New Plymouth


Govett-Brewster Art Gallery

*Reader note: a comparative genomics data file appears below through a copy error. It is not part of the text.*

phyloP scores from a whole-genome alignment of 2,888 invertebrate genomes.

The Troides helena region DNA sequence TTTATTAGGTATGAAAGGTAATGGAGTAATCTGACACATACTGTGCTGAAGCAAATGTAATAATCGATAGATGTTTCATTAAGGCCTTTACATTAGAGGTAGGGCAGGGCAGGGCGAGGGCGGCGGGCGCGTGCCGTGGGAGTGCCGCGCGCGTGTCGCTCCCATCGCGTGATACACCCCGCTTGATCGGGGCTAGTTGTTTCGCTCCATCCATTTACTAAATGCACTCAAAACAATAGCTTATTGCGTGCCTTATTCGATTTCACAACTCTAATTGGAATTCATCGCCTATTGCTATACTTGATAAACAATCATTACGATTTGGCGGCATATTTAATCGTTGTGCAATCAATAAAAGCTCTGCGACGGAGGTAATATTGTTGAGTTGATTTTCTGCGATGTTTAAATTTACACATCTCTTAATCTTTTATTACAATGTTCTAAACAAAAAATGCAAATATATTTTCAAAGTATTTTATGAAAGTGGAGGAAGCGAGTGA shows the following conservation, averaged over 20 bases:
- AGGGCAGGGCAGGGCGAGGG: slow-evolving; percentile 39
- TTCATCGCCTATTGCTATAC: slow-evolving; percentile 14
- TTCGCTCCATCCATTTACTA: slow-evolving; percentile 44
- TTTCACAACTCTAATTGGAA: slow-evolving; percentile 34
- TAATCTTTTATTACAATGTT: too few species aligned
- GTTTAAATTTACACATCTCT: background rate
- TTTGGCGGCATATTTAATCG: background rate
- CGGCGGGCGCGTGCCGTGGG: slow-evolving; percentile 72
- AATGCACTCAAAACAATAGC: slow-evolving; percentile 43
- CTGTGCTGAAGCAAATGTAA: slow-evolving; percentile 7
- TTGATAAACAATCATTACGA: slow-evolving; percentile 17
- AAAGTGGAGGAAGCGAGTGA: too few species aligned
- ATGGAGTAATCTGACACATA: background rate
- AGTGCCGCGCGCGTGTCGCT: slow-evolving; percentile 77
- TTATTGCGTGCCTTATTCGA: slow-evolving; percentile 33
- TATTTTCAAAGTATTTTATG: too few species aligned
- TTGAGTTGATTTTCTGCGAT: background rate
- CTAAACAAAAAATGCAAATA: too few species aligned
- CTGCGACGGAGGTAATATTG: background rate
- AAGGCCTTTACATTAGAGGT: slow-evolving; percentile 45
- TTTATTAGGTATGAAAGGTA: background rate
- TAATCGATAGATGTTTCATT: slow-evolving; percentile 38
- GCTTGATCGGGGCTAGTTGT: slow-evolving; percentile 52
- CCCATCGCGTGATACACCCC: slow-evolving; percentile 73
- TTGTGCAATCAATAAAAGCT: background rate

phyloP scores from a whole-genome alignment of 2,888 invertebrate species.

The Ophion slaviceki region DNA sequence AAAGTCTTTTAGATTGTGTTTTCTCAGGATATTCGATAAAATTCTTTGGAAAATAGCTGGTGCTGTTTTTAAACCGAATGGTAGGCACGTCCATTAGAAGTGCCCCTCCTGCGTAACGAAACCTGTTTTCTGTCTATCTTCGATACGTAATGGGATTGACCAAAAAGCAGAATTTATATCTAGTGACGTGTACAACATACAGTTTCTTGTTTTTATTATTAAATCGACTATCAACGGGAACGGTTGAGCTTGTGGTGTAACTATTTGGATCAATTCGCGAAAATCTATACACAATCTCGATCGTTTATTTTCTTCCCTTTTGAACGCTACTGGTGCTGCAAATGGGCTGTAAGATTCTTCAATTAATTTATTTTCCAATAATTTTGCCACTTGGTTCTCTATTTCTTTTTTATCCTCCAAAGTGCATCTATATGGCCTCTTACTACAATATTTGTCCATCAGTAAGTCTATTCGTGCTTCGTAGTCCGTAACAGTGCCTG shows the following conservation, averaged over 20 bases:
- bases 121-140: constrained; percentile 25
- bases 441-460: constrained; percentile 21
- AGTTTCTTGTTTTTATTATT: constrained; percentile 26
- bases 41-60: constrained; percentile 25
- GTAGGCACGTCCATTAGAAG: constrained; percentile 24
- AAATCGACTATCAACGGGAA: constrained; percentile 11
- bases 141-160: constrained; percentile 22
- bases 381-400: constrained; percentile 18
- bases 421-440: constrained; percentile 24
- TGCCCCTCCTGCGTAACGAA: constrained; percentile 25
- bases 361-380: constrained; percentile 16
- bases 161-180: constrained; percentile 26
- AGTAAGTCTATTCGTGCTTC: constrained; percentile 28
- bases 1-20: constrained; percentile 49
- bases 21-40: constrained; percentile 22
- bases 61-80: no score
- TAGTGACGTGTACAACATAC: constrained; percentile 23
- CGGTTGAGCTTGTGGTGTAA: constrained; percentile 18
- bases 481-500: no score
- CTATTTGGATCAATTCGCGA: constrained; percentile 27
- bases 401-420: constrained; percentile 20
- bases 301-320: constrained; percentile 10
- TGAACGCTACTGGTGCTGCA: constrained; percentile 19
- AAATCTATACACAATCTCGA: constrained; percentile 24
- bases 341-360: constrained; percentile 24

Since the ’90s successes of Mariko Mori’s flawless digital fantasies of technofemininity and Takashi Murakami’s anime-derived subjects, the Japanese art most widely exhibited abroad has conformed to two easily generalized types: high-tech and neo-Pop. Carefully weighted against the expectations produced by this export history, “Mediarena: Contemporary Art from Japan,” a survey of current practice from the Kanto and Kansai regions (centered on Tokyo and Osaka), energetically displayed a more complex spectrum of media and artistic modes, partly by locating recent work in a lineage of action-based art. Thus curators Fumio Nanjo (deputy director of the Mori Art Museum), Roger McDonald (deputy director of Arts Initiative Tokyo), and Gregory Burke (director of Govett-Brewster) included Yayoi Kusama as an established reference point alongside Tatsuo Miyajima’s equally iconic digital counting

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